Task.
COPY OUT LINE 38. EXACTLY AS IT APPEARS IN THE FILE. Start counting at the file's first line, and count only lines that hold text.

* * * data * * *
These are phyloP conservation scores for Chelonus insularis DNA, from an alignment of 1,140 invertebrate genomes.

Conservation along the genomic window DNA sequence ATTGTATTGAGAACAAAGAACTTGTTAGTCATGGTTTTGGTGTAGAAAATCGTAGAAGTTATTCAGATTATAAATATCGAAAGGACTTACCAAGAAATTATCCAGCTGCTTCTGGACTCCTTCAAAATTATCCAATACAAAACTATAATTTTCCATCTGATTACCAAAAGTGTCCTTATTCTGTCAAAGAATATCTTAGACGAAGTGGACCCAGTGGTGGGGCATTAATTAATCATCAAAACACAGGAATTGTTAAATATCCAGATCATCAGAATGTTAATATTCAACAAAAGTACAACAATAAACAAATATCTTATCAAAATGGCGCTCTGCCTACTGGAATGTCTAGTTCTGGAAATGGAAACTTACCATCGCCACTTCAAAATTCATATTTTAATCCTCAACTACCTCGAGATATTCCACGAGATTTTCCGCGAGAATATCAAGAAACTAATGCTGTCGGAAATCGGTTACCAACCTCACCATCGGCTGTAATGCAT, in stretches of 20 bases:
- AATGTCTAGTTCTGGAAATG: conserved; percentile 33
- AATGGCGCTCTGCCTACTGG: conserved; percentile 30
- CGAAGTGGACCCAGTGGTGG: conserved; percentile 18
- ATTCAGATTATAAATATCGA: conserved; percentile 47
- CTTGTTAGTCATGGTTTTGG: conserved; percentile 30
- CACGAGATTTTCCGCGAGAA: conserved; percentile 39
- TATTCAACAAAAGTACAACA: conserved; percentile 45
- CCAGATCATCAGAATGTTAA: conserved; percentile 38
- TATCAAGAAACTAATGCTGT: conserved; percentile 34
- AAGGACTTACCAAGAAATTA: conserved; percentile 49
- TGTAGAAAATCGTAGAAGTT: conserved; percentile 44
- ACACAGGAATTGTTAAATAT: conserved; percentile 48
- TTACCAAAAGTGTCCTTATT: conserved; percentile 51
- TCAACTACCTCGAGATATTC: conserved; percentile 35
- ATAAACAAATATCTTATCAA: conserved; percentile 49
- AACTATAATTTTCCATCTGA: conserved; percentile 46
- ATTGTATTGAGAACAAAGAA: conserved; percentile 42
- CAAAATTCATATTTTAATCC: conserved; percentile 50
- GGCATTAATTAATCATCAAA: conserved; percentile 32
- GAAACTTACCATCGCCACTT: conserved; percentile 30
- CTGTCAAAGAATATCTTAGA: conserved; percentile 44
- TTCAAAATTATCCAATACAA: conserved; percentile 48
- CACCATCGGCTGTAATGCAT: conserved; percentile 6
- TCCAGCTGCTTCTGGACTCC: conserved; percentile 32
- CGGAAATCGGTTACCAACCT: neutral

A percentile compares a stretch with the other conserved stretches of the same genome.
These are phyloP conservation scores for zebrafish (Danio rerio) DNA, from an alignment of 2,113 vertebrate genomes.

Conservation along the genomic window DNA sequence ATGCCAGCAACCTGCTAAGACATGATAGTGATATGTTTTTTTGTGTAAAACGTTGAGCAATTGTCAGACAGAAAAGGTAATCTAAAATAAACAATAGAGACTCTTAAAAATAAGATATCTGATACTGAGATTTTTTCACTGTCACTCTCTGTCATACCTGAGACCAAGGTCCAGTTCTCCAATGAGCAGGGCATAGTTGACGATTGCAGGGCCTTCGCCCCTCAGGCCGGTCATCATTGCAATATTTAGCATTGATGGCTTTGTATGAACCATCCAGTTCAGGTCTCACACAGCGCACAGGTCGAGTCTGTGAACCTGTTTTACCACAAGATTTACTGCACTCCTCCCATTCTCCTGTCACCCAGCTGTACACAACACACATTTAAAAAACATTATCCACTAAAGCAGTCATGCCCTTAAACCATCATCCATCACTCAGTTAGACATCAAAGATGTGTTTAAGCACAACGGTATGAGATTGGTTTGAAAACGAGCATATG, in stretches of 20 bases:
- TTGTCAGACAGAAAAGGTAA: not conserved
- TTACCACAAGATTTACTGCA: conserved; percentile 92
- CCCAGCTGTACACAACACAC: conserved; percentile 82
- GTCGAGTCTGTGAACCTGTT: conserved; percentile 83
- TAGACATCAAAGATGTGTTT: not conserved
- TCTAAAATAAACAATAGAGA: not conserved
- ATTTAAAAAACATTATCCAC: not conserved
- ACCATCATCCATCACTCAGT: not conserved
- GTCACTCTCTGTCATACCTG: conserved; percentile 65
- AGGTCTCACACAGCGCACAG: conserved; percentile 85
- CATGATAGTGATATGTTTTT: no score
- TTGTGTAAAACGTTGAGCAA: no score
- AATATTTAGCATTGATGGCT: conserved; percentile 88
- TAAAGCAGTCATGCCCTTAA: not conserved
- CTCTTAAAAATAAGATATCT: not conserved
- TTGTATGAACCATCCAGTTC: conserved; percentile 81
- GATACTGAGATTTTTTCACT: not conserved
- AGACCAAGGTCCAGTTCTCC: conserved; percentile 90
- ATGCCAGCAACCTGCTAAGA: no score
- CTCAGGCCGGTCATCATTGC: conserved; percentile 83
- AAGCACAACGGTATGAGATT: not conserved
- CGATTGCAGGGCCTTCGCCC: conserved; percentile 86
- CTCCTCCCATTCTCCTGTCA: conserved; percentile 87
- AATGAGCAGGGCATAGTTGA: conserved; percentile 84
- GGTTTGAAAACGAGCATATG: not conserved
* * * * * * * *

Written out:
- ACCATCATCCATCACTCAGT: not conserved